The consequences of lexical sensitivity to fine grained detail

Solving the problems of integrating cues and processing speech in time

McMurray, B., & Toscano, J. C. (2012, October). Paper presented at the 164th Meeting of the Acoustical Society of America, Kansas City, MO.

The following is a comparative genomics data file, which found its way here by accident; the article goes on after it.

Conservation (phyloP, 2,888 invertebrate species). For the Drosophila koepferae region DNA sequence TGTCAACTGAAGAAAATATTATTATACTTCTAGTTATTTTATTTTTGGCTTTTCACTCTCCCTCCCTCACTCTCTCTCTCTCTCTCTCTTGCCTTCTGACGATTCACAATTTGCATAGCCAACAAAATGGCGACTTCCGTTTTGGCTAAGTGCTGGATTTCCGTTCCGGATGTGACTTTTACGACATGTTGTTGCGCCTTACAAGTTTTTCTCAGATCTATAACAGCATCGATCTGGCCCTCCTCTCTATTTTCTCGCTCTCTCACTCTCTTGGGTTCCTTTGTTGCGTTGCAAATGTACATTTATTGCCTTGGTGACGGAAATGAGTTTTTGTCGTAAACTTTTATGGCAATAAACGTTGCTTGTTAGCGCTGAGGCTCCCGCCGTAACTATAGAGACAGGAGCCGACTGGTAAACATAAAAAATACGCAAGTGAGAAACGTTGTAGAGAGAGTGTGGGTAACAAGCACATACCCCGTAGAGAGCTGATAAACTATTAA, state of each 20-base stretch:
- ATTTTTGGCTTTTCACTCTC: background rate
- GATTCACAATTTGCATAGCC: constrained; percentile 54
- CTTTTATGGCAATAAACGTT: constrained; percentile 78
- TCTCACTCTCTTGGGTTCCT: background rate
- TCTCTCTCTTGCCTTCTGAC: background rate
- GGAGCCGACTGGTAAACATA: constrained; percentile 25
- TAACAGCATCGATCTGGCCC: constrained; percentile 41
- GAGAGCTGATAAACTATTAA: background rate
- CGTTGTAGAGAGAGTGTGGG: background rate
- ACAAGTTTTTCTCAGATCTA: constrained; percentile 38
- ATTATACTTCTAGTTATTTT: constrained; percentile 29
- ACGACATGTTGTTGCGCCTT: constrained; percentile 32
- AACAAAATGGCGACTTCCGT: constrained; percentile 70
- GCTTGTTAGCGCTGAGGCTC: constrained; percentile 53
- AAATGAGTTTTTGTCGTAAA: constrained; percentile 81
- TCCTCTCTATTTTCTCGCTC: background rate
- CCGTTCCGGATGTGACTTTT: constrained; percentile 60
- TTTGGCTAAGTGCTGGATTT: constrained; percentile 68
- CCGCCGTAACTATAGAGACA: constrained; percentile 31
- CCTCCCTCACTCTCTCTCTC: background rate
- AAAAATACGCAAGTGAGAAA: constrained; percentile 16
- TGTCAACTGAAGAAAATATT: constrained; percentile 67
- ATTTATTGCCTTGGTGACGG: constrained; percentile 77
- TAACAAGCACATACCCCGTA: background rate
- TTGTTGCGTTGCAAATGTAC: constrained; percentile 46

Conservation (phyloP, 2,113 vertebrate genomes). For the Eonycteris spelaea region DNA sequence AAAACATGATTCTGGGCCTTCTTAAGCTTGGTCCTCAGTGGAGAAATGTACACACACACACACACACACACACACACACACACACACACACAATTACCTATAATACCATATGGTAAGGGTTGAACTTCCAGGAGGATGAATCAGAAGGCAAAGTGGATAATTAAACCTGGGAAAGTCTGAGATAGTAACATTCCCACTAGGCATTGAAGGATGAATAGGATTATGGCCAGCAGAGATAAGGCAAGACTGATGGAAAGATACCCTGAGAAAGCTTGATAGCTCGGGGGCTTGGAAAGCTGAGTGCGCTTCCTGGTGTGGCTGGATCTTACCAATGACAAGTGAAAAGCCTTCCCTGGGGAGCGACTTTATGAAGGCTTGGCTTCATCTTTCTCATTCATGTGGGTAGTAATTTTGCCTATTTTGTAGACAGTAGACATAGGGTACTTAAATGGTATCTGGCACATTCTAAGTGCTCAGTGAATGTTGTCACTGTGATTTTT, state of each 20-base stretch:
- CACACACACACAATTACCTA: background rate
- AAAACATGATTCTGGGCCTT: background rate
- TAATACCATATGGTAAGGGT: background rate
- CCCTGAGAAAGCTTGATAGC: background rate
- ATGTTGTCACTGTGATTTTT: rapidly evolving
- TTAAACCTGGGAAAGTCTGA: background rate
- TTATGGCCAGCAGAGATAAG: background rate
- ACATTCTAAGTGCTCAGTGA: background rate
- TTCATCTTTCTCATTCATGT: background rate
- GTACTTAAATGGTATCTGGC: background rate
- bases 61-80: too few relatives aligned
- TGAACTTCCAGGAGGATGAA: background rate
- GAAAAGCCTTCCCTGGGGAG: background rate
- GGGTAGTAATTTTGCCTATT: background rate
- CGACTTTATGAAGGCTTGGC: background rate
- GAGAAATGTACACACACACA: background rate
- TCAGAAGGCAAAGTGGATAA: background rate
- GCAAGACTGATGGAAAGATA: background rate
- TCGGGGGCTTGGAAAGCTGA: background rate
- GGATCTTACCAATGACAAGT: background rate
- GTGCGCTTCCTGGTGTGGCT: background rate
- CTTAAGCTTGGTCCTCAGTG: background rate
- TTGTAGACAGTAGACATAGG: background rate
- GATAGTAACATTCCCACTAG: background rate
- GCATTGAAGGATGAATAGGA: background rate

AbstractWork on language comprehension is classically divided into two fields. Speech perception asks how listeners cope with variability from factors like talker and coarticulation to compute some phoneme-like unit; and word recognition assumed these units to ask how listeners cope with time and match the input to the lexicon. Evidence that within-category detail affects lexical activation (Andruski, et al., 1994; McMurray, et al., 2002) challenges this view: variability in the input is not “handled” by lower-level processes and instead survives until late in processing. However, the consequences of this have not been fleshed out. This talk begins to explore them using evidence from the eye-tracking paradigms. First, I show how lexical activation/competition processes can help cope with perceptual problems, by integrating acoustic cues that are strung out over time. Next, I examine a fundamental issue in word recognition, temporal order (e.g., distinguishing cat and tack). I present evidence that listeners represent words with little inherent order information, and raise the possibility that fine-grained acoustic detail may serve as a proxy for this. Together these findings suggest that real-time lexical processes may help cope with perceptual ambiguity, and that fine-grained perceptual detail may help listeners cope with the problem of time.

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